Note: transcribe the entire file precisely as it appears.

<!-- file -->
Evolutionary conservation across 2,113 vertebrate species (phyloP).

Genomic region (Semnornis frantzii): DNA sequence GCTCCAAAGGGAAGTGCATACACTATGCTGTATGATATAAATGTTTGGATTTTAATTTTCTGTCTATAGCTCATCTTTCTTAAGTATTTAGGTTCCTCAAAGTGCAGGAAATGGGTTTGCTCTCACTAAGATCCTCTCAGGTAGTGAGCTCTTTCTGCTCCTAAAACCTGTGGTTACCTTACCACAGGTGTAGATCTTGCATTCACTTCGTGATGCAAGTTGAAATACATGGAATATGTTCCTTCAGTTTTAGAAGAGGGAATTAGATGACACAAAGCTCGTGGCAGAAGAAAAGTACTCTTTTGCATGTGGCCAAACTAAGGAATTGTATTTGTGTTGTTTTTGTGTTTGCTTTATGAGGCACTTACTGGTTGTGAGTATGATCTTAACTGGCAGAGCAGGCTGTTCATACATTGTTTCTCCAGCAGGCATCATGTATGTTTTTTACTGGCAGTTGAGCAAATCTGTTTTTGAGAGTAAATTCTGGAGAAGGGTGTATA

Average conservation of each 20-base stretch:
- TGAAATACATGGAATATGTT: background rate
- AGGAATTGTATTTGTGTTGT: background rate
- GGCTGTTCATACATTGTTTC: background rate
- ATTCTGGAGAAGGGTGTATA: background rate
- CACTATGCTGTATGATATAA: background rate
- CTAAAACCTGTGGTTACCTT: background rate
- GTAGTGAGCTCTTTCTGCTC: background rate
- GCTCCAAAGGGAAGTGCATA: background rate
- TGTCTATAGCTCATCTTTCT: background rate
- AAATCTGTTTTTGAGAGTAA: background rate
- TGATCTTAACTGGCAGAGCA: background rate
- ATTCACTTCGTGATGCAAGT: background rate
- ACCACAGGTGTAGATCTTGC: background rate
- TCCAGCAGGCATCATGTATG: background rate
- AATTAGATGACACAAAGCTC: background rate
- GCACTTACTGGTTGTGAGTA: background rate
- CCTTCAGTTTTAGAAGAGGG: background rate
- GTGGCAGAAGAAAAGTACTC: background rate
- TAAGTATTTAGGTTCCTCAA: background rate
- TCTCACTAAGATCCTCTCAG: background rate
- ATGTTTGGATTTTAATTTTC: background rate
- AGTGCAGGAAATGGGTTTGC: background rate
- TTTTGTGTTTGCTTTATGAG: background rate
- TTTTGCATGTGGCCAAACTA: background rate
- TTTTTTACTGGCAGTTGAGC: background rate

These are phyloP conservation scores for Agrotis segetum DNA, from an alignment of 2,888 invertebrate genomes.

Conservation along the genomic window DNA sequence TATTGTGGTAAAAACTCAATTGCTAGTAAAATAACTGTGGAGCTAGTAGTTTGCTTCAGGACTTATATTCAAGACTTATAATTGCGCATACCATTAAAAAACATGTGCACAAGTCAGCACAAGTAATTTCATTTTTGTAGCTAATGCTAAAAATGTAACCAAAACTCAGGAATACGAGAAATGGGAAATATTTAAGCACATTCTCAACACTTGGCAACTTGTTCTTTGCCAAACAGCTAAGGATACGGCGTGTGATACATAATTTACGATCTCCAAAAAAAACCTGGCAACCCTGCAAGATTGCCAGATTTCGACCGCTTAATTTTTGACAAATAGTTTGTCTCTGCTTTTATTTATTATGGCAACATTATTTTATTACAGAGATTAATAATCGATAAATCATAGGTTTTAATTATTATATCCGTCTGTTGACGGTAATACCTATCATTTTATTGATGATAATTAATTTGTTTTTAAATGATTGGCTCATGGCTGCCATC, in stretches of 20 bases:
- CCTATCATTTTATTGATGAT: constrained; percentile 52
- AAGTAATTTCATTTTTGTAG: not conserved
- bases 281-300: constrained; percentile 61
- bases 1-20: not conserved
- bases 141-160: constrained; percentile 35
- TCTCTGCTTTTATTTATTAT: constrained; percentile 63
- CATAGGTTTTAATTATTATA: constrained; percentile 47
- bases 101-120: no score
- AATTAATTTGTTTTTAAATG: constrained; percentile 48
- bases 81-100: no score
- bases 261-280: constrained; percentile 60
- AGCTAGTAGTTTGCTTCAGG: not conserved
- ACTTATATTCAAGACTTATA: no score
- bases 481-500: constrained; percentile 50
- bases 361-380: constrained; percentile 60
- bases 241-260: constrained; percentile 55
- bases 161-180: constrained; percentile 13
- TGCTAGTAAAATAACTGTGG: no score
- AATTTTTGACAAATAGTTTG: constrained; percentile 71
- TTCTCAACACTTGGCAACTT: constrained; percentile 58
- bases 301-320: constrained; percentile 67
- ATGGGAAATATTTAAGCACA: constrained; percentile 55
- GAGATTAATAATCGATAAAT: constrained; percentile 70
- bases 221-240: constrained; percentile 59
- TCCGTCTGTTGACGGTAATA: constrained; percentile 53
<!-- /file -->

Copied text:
Evolutionary conservation across 2,113 vertebrate species (phyloP).

Genomic region (Semnornis frantzii): DNA sequence GCTCCAAAGGGAAGTGCATACACTATGCTGTATGATATAAATGTTTGGATTTTAATTTTCTGTCTATAGCTCATCTTTCTTAAGTATTTAGGTTCCTCAAAGTGCAGGAAATGGGTTTGCTCTCACTAAGATCCTCTCAGGTAGTGAGCTCTTTCTGCTCCTAAAACCTGTGGTTACCTTACCACAGGTGTAGATCTTGCATTCACTTCGTGATGCAAGTTGAAATACATGGAATATGTTCCTTCAGTTTTAGAAGAGGGAATTAGATGACACAAAGCTCGTGGCAGAAGAAAAGTACTCTTTTGCATGTGGCCAAACTAAGGAATTGTATTTGTGTTGTTTTTGTGTTTGCTTTATGAGGCACTTACTGGTTGTGAGTATGATCTTAACTGGCAGAGCAGGCTGTTCATACATTGTTTCTCCAGCAGGCATCATGTATGTTTTTTACTGGCAGTTGAGCAAATCTGTTTTTGAGAGTAAATTCTGGAGAAGGGTGTATA

Average conservation of each 20-base stretch:
- TGAAATACATGGAATATGTT: background rate
- AGGAATTGTATTTGTGTTGT: background rate
- GGCTGTTCATACATTGTTTC: background rate
- ATTCTGGAGAAGGGTGTATA: background rate
- CACTATGCTGTATGATATAA: background rate
- CTAAAACCTGTGGTTACCTT: background rate
- GTAGTGAGCTCTTTCTGCTC: background rate
- GCTCCAAAGGGAAGTGCATA: background rate
- TGTCTATAGCTCATCTTTCT: background rate
- AAATCTGTTTTTGAGAGTAA: background rate
- TGATCTTAACTGGCAGAGCA: background rate
- ATTCACTTCGTGATGCAAGT: background rate
- ACCACAGGTGTAGATCTTGC: background rate
- TCCAGCAGGCATCATGTATG: background rate
- AATTAGATGACACAAAGCTC: background rate
- GCACTTACTGGTTGTGAGTA: background rate
- CCTTCAGTTTTAGAAGAGGG: background rate
- GTGGCAGAAGAAAAGTACTC: background rate
- TAAGTATTTAGGTTCCTCAA: background rate
- TCTCACTAAGATCCTCTCAG: background rate
- ATGTTTGGATTTTAATTTTC: background rate
- AGTGCAGGAAATGGGTTTGC: background rate
- TTTTGTGTTTGCTTTATGAG: background rate
- TTTTGCATGTGGCCAAACTA: background rate
- TTTTTTACTGGCAGTTGAGC: background rate

These are phyloP conservation scores for Agrotis segetum DNA, from an alignment of 2,888 invertebrate genomes.

Conservation along the genomic window DNA sequence TATTGTGGTAAAAACTCAATTGCTAGTAAAATAACTGTGGAGCTAGTAGTTTGCTTCAGGACTTATATTCAAGACTTATAATTGCGCATACCATTAAAAAACATGTGCACAAGTCAGCACAAGTAATTTCATTTTTGTAGCTAATGCTAAAAATGTAACCAAAACTCAGGAATACGAGAAATGGGAAATATTTAAGCACATTCTCAACACTTGGCAACTTGTTCTTTGCCAAACAGCTAAGGATACGGCGTGTGATACATAATTTACGATCTCCAAAAAAAACCTGGCAACCCTGCAAGATTGCCAGATTTCGACCGCTTAATTTTTGACAAATAGTTTGTCTCTGCTTTTATTTATTATGGCAACATTATTTTATTACAGAGATTAATAATCGATAAATCATAGGTTTTAATTATTATATCCGTCTGTTGACGGTAATACCTATCATTTTATTGATGATAATTAATTTGTTTTTAAATGATTGGCTCATGGCTGCCATC, in stretches of 20 bases:
- CCTATCATTTTATTGATGAT: constrained; percentile 52
- AAGTAATTTCATTTTTGTAG: not conserved
- bases 281-300: constrained; percentile 61
- bases 1-20: not conserved
- bases 141-160: constrained; percentile 35
- TCTCTGCTTTTATTTATTAT: constrained; percentile 63
- CATAGGTTTTAATTATTATA: constrained; percentile 47
- bases 101-120: no score
- AATTAATTTGTTTTTAAATG: constrained; percentile 48
- bases 81-100: no score
- bases 261-280: constrained; percentile 60
- AGCTAGTAGTTTGCTTCAGG: not conserved
- ACTTATATTCAAGACTTATA: no score
- bases 481-500: constrained; percentile 50
- bases 361-380: constrained; percentile 60
- bases 241-260: constrained; percentile 55
- bases 161-180: constrained; percentile 13
- TGCTAGTAAAATAACTGTGG: no score
- AATTTTTGACAAATAGTTTG: constrained; percentile 71
- TTCTCAACACTTGGCAACTT: constrained; percentile 58
- bases 301-320: constrained; percentile 67
- ATGGGAAATATTTAAGCACA: constrained; percentile 55
- GAGATTAATAATCGATAAAT: constrained; percentile 70
- bases 221-240: constrained; percentile 59
- TCCGTCTGTTGACGGTAATA: constrained; percentile 53